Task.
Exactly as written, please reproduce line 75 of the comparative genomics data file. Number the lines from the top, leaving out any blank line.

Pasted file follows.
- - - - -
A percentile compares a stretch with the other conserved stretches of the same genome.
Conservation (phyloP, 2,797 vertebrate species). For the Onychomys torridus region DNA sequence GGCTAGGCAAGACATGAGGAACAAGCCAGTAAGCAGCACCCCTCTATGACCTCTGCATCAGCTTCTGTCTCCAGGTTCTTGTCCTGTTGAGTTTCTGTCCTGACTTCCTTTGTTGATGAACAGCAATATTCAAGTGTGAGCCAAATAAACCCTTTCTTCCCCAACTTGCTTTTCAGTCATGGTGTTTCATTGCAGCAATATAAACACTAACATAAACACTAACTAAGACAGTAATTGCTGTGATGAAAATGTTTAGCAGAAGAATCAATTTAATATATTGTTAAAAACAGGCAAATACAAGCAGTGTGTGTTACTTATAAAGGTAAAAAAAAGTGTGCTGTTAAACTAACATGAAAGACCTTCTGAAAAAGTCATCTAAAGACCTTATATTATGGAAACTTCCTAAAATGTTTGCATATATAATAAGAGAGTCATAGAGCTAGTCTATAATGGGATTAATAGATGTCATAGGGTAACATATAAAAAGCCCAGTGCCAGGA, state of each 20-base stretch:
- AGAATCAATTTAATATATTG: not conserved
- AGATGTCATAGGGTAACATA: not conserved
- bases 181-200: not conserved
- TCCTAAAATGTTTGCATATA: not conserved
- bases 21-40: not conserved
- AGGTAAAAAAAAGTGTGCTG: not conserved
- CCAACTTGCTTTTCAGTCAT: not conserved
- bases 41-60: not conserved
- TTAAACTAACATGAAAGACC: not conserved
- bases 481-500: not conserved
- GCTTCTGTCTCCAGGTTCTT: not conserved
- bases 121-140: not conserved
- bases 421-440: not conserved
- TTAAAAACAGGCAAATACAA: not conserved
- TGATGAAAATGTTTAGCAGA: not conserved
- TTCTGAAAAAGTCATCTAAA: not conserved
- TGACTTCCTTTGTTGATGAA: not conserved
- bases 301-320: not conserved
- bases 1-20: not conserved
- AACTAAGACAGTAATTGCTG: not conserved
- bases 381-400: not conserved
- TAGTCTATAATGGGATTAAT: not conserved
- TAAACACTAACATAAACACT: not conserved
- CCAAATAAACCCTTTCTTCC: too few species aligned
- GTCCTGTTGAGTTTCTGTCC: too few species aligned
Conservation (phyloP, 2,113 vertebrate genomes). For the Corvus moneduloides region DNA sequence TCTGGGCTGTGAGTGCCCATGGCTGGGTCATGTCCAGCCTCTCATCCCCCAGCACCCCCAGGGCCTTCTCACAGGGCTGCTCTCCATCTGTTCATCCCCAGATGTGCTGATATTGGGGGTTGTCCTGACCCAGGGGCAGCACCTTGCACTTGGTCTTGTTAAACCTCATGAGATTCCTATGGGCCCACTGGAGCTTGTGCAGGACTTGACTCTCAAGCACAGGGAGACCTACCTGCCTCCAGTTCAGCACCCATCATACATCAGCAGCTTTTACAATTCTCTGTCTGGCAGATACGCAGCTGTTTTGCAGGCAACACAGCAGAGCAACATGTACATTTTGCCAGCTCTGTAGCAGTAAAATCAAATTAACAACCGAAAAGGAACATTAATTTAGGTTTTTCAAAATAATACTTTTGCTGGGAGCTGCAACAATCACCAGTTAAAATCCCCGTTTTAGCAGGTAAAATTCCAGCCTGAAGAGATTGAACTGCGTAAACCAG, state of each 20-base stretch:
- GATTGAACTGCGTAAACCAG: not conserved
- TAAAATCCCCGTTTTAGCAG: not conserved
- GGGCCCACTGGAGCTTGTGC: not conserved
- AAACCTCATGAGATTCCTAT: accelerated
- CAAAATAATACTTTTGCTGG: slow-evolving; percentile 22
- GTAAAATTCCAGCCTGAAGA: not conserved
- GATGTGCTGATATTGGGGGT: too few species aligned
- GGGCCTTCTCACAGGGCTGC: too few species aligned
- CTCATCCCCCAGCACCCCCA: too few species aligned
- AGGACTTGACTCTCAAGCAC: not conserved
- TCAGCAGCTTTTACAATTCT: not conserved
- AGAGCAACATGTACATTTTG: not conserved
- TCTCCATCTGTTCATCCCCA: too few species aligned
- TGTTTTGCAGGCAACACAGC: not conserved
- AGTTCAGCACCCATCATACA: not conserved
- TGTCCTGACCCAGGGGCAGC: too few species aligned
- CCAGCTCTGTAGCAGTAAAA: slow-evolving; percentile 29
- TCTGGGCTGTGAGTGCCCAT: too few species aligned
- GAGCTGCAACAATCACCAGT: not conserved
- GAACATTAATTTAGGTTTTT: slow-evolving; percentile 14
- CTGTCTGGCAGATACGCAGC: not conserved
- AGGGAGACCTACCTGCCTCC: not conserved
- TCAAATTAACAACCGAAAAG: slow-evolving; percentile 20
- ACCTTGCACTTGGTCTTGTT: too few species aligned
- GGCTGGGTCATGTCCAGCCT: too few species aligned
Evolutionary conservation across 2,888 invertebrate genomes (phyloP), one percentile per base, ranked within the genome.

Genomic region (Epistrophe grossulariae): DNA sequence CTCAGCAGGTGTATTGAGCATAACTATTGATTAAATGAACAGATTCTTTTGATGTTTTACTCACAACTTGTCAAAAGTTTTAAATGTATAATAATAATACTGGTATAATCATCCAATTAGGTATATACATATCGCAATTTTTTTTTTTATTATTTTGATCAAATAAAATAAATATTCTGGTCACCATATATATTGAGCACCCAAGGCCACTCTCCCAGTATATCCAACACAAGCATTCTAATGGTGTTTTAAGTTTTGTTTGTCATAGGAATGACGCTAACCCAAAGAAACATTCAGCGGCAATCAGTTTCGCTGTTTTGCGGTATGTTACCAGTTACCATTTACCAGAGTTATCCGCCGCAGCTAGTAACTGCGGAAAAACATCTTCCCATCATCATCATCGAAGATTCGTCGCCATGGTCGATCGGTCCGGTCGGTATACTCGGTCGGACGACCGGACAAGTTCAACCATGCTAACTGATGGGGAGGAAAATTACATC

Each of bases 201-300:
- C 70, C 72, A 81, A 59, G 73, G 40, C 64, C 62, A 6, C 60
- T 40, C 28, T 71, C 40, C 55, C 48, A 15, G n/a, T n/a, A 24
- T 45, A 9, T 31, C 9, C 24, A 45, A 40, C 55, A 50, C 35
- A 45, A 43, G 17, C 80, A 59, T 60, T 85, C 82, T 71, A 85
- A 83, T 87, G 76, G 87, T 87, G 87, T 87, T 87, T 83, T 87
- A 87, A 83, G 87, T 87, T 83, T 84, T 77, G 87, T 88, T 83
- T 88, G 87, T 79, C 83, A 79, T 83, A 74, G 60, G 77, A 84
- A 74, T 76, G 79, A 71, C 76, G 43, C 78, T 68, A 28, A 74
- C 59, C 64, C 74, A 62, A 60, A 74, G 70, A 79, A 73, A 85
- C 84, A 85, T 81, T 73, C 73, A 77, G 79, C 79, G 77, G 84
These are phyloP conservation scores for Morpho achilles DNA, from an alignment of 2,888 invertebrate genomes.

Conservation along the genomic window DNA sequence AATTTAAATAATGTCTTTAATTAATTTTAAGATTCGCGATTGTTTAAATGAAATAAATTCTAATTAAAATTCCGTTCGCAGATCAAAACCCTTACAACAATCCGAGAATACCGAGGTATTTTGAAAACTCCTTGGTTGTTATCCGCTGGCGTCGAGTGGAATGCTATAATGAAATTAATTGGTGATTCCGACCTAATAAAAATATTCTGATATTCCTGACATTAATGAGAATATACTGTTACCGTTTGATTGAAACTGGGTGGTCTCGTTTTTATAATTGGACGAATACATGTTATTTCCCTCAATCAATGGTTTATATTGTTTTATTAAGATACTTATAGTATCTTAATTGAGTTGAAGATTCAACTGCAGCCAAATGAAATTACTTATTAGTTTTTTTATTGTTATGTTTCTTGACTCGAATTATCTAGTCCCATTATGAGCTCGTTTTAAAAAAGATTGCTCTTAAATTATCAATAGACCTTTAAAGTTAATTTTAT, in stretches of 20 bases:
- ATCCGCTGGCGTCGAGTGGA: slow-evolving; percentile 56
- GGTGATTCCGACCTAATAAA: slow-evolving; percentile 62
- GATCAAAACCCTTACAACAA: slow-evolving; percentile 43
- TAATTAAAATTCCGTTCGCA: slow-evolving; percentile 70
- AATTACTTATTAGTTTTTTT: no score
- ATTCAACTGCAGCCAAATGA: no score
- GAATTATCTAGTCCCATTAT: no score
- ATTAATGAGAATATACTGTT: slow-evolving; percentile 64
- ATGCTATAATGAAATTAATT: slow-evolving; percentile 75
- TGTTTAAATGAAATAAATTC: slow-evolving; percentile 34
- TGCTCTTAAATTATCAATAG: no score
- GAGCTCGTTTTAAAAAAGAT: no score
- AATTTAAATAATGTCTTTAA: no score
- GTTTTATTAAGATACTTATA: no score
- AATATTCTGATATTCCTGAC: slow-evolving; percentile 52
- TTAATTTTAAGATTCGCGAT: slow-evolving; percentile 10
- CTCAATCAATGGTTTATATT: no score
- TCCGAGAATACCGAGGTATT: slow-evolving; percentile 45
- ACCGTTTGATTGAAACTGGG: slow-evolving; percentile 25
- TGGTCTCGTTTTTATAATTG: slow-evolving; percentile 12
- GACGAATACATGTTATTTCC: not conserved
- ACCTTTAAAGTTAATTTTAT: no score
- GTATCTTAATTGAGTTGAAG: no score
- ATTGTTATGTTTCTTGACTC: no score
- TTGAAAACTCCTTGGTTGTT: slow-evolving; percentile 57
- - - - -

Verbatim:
- GAATTATCTAGTCCCATTAT: no score